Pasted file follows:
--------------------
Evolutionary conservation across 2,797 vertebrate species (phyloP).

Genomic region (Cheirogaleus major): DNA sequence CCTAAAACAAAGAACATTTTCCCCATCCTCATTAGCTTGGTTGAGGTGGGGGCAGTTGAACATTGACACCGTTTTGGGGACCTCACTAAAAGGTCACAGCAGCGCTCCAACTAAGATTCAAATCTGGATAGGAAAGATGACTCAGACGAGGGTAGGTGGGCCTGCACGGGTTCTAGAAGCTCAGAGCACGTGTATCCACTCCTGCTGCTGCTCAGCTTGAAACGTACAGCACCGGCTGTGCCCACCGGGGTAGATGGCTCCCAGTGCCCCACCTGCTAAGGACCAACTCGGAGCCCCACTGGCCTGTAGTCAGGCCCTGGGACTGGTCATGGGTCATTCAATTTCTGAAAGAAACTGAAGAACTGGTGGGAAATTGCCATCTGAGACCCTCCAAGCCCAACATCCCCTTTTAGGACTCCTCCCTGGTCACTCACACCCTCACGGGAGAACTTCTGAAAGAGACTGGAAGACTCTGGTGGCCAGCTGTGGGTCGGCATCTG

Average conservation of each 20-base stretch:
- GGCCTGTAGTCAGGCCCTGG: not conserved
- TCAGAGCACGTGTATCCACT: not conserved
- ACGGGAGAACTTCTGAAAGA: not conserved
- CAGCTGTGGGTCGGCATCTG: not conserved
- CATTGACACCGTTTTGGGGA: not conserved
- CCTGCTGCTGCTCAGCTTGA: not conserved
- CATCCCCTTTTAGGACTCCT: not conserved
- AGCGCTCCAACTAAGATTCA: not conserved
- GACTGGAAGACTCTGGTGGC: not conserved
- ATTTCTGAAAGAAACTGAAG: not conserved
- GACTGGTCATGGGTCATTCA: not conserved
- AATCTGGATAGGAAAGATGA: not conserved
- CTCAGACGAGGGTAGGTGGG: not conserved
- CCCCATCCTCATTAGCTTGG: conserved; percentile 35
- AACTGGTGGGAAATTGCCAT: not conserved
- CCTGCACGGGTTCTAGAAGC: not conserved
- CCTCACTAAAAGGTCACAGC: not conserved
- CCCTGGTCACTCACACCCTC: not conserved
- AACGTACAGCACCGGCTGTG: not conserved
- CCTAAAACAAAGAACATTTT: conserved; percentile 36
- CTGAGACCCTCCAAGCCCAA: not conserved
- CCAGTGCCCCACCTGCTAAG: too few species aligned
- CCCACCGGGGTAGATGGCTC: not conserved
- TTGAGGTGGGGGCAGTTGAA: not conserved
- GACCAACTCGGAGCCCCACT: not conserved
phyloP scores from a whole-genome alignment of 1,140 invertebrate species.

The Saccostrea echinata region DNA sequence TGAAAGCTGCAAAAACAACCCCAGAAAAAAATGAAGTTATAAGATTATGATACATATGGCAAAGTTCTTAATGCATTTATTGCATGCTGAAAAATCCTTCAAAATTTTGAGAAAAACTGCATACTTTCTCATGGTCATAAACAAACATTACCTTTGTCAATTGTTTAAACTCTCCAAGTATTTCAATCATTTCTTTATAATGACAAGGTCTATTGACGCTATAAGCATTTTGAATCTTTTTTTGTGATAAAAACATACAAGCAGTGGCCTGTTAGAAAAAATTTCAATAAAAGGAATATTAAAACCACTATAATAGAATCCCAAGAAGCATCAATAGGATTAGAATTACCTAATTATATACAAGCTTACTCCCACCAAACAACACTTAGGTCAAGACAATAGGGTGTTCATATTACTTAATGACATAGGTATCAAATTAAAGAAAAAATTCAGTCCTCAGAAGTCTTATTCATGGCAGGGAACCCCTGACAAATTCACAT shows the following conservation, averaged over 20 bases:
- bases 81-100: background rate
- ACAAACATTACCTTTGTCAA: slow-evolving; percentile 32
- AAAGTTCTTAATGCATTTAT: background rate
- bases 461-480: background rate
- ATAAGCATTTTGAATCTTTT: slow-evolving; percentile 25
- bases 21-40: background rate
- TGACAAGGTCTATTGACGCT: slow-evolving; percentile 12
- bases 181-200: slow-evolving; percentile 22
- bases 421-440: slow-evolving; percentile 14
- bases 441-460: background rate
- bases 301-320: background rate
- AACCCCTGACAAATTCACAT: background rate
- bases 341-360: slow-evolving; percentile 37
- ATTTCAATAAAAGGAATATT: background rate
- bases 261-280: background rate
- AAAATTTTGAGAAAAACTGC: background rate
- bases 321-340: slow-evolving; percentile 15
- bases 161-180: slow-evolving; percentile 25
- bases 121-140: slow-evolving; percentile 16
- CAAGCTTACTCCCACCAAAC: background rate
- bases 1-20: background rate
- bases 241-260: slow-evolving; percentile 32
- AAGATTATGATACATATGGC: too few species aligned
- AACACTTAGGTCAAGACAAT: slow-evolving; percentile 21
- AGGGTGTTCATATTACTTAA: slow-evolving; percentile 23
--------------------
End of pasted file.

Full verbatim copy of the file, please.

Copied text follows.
Evolutionary conservation across 2,797 vertebrate species (phyloP).

Genomic region (Cheirogaleus major): DNA sequence CCTAAAACAAAGAACATTTTCCCCATCCTCATTAGCTTGGTTGAGGTGGGGGCAGTTGAACATTGACACCGTTTTGGGGACCTCACTAAAAGGTCACAGCAGCGCTCCAACTAAGATTCAAATCTGGATAGGAAAGATGACTCAGACGAGGGTAGGTGGGCCTGCACGGGTTCTAGAAGCTCAGAGCACGTGTATCCACTCCTGCTGCTGCTCAGCTTGAAACGTACAGCACCGGCTGTGCCCACCGGGGTAGATGGCTCCCAGTGCCCCACCTGCTAAGGACCAACTCGGAGCCCCACTGGCCTGTAGTCAGGCCCTGGGACTGGTCATGGGTCATTCAATTTCTGAAAGAAACTGAAGAACTGGTGGGAAATTGCCATCTGAGACCCTCCAAGCCCAACATCCCCTTTTAGGACTCCTCCCTGGTCACTCACACCCTCACGGGAGAACTTCTGAAAGAGACTGGAAGACTCTGGTGGCCAGCTGTGGGTCGGCATCTG

Average conservation of each 20-base stretch:
- GGCCTGTAGTCAGGCCCTGG: not conserved
- TCAGAGCACGTGTATCCACT: not conserved
- ACGGGAGAACTTCTGAAAGA: not conserved
- CAGCTGTGGGTCGGCATCTG: not conserved
- CATTGACACCGTTTTGGGGA: not conserved
- CCTGCTGCTGCTCAGCTTGA: not conserved
- CATCCCCTTTTAGGACTCCT: not conserved
- AGCGCTCCAACTAAGATTCA: not conserved
- GACTGGAAGACTCTGGTGGC: not conserved
- ATTTCTGAAAGAAACTGAAG: not conserved
- GACTGGTCATGGGTCATTCA: not conserved
- AATCTGGATAGGAAAGATGA: not conserved
- CTCAGACGAGGGTAGGTGGG: not conserved
- CCCCATCCTCATTAGCTTGG: conserved; percentile 35
- AACTGGTGGGAAATTGCCAT: not conserved
- CCTGCACGGGTTCTAGAAGC: not conserved
- CCTCACTAAAAGGTCACAGC: not conserved
- CCCTGGTCACTCACACCCTC: not conserved
- AACGTACAGCACCGGCTGTG: not conserved
- CCTAAAACAAAGAACATTTT: conserved; percentile 36
- CTGAGACCCTCCAAGCCCAA: not conserved
- CCAGTGCCCCACCTGCTAAG: too few species aligned
- CCCACCGGGGTAGATGGCTC: not conserved
- TTGAGGTGGGGGCAGTTGAA: not conserved
- GACCAACTCGGAGCCCCACT: not conserved
phyloP scores from a whole-genome alignment of 1,140 invertebrate species.

The Saccostrea echinata region DNA sequence TGAAAGCTGCAAAAACAACCCCAGAAAAAAATGAAGTTATAAGATTATGATACATATGGCAAAGTTCTTAATGCATTTATTGCATGCTGAAAAATCCTTCAAAATTTTGAGAAAAACTGCATACTTTCTCATGGTCATAAACAAACATTACCTTTGTCAATTGTTTAAACTCTCCAAGTATTTCAATCATTTCTTTATAATGACAAGGTCTATTGACGCTATAAGCATTTTGAATCTTTTTTTGTGATAAAAACATACAAGCAGTGGCCTGTTAGAAAAAATTTCAATAAAAGGAATATTAAAACCACTATAATAGAATCCCAAGAAGCATCAATAGGATTAGAATTACCTAATTATATACAAGCTTACTCCCACCAAACAACACTTAGGTCAAGACAATAGGGTGTTCATATTACTTAATGACATAGGTATCAAATTAAAGAAAAAATTCAGTCCTCAGAAGTCTTATTCATGGCAGGGAACCCCTGACAAATTCACAT shows the following conservation, averaged over 20 bases:
- bases 81-100: background rate
- ACAAACATTACCTTTGTCAA: slow-evolving; percentile 32
- AAAGTTCTTAATGCATTTAT: background rate
- bases 461-480: background rate
- ATAAGCATTTTGAATCTTTT: slow-evolving; percentile 25
- bases 21-40: background rate
- TGACAAGGTCTATTGACGCT: slow-evolving; percentile 12
- bases 181-200: slow-evolving; percentile 22
- bases 421-440: slow-evolving; percentile 14
- bases 441-460: background rate
- bases 301-320: background rate
- AACCCCTGACAAATTCACAT: background rate
- bases 341-360: slow-evolving; percentile 37
- ATTTCAATAAAAGGAATATT: background rate
- bases 261-280: background rate
- AAAATTTTGAGAAAAACTGC: background rate
- bases 321-340: slow-evolving; percentile 15
- bases 161-180: slow-evolving; percentile 25
- bases 121-140: slow-evolving; percentile 16
- CAAGCTTACTCCCACCAAAC: background rate
- bases 1-20: background rate
- bases 241-260: slow-evolving; percentile 32
- AAGATTATGATACATATGGC: too few species aligned
- AACACTTAGGTCAAGACAAT: slow-evolving; percentile 21
- AGGGTGTTCATATTACTTAA: slow-evolving; percentile 23